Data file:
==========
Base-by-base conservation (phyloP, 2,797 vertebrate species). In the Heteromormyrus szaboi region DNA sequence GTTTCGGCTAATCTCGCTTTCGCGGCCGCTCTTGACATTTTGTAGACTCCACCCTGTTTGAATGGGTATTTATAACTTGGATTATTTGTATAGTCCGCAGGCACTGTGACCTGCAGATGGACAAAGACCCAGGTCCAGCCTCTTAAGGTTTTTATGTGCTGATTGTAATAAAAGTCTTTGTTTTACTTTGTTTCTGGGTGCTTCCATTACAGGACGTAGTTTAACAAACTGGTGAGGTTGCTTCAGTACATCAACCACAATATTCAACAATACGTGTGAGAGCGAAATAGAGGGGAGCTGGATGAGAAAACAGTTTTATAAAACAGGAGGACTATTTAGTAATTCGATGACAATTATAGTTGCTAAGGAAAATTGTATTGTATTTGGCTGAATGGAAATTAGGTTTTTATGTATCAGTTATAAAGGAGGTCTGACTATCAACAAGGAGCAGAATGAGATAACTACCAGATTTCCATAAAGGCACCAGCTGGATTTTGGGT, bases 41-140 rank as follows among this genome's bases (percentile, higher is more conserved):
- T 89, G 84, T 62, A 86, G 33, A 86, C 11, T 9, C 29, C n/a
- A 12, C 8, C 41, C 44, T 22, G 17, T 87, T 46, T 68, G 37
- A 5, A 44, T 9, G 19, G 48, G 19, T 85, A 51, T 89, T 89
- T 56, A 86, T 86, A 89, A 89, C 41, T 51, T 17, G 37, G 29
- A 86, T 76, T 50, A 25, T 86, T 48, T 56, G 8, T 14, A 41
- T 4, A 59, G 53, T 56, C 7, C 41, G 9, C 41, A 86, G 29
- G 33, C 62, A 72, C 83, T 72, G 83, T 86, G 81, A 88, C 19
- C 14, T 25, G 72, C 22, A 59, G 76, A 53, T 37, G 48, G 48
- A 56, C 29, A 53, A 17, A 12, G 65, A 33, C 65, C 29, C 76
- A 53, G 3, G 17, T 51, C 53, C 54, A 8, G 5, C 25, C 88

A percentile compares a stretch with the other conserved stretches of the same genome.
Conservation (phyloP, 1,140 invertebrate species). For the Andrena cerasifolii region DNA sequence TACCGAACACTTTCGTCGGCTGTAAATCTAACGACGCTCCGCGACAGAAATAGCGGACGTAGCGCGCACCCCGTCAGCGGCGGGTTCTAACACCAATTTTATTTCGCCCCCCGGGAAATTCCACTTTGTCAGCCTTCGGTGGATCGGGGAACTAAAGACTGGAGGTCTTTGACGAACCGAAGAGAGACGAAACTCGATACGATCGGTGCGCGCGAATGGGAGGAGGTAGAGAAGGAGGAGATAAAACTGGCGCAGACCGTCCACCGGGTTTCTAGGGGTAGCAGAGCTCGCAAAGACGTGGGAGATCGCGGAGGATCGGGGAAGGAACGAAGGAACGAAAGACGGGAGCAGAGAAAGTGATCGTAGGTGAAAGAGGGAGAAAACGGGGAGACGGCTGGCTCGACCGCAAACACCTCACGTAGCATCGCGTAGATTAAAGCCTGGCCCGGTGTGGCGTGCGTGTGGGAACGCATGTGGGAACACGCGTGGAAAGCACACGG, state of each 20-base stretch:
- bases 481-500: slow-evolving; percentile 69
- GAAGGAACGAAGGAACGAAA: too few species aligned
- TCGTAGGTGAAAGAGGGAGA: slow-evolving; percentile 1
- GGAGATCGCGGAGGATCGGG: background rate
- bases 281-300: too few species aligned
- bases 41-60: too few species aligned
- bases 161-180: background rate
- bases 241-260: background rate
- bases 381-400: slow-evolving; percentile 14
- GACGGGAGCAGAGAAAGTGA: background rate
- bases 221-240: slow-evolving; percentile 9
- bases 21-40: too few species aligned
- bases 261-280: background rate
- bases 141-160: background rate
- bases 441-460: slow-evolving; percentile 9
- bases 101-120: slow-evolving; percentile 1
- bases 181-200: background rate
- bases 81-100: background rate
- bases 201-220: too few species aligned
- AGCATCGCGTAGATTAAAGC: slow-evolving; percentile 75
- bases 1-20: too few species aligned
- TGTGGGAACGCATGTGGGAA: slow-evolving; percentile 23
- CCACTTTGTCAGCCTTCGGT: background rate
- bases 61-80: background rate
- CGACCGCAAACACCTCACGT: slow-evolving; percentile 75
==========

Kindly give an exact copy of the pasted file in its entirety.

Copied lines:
Base-by-base conservation (phyloP, 2,797 vertebrate species). In the Heteromormyrus szaboi region DNA sequence GTTTCGGCTAATCTCGCTTTCGCGGCCGCTCTTGACATTTTGTAGACTCCACCCTGTTTGAATGGGTATTTATAACTTGGATTATTTGTATAGTCCGCAGGCACTGTGACCTGCAGATGGACAAAGACCCAGGTCCAGCCTCTTAAGGTTTTTATGTGCTGATTGTAATAAAAGTCTTTGTTTTACTTTGTTTCTGGGTGCTTCCATTACAGGACGTAGTTTAACAAACTGGTGAGGTTGCTTCAGTACATCAACCACAATATTCAACAATACGTGTGAGAGCGAAATAGAGGGGAGCTGGATGAGAAAACAGTTTTATAAAACAGGAGGACTATTTAGTAATTCGATGACAATTATAGTTGCTAAGGAAAATTGTATTGTATTTGGCTGAATGGAAATTAGGTTTTTATGTATCAGTTATAAAGGAGGTCTGACTATCAACAAGGAGCAGAATGAGATAACTACCAGATTTCCATAAAGGCACCAGCTGGATTTTGGGT, bases 41-140 rank as follows among this genome's bases (percentile, higher is more conserved):
- T 89, G 84, T 62, A 86, G 33, A 86, C 11, T 9, C 29, C n/a
- A 12, C 8, C 41, C 44, T 22, G 17, T 87, T 46, T 68, G 37
- A 5, A 44, T 9, G 19, G 48, G 19, T 85, A 51, T 89, T 89
- T 56, A 86, T 86, A 89, A 89, C 41, T 51, T 17, G 37, G 29
- A 86, T 76, T 50, A 25, T 86, T 48, T 56, G 8, T 14, A 41
- T 4, A 59, G 53, T 56, C 7, C 41, G 9, C 41, A 86, G 29
- G 33, C 62, A 72, C 83, T 72, G 83, T 86, G 81, A 88, C 19
- C 14, T 25, G 72, C 22, A 59, G 76, A 53, T 37, G 48, G 48
- A 56, C 29, A 53, A 17, A 12, G 65, A 33, C 65, C 29, C 76
- A 53, G 3, G 17, T 51, C 53, C 54, A 8, G 5, C 25, C 88

A percentile compares a stretch with the other conserved stretches of the same genome.
Conservation (phyloP, 1,140 invertebrate species). For the Andrena cerasifolii region DNA sequence TACCGAACACTTTCGTCGGCTGTAAATCTAACGACGCTCCGCGACAGAAATAGCGGACGTAGCGCGCACCCCGTCAGCGGCGGGTTCTAACACCAATTTTATTTCGCCCCCCGGGAAATTCCACTTTGTCAGCCTTCGGTGGATCGGGGAACTAAAGACTGGAGGTCTTTGACGAACCGAAGAGAGACGAAACTCGATACGATCGGTGCGCGCGAATGGGAGGAGGTAGAGAAGGAGGAGATAAAACTGGCGCAGACCGTCCACCGGGTTTCTAGGGGTAGCAGAGCTCGCAAAGACGTGGGAGATCGCGGAGGATCGGGGAAGGAACGAAGGAACGAAAGACGGGAGCAGAGAAAGTGATCGTAGGTGAAAGAGGGAGAAAACGGGGAGACGGCTGGCTCGACCGCAAACACCTCACGTAGCATCGCGTAGATTAAAGCCTGGCCCGGTGTGGCGTGCGTGTGGGAACGCATGTGGGAACACGCGTGGAAAGCACACGG, state of each 20-base stretch:
- bases 481-500: slow-evolving; percentile 69
- GAAGGAACGAAGGAACGAAA: too few species aligned
- TCGTAGGTGAAAGAGGGAGA: slow-evolving; percentile 1
- GGAGATCGCGGAGGATCGGG: background rate
- bases 281-300: too few species aligned
- bases 41-60: too few species aligned
- bases 161-180: background rate
- bases 241-260: background rate
- bases 381-400: slow-evolving; percentile 14
- GACGGGAGCAGAGAAAGTGA: background rate
- bases 221-240: slow-evolving; percentile 9
- bases 21-40: too few species aligned
- bases 261-280: background rate
- bases 141-160: background rate
- bases 441-460: slow-evolving; percentile 9
- bases 101-120: slow-evolving; percentile 1
- bases 181-200: background rate
- bases 81-100: background rate
- bases 201-220: too few species aligned
- AGCATCGCGTAGATTAAAGC: slow-evolving; percentile 75
- bases 1-20: too few species aligned
- TGTGGGAACGCATGTGGGAA: slow-evolving; percentile 23
- CCACTTTGTCAGCCTTCGGT: background rate
- bases 61-80: background rate
- CGACCGCAAACACCTCACGT: slow-evolving; percentile 75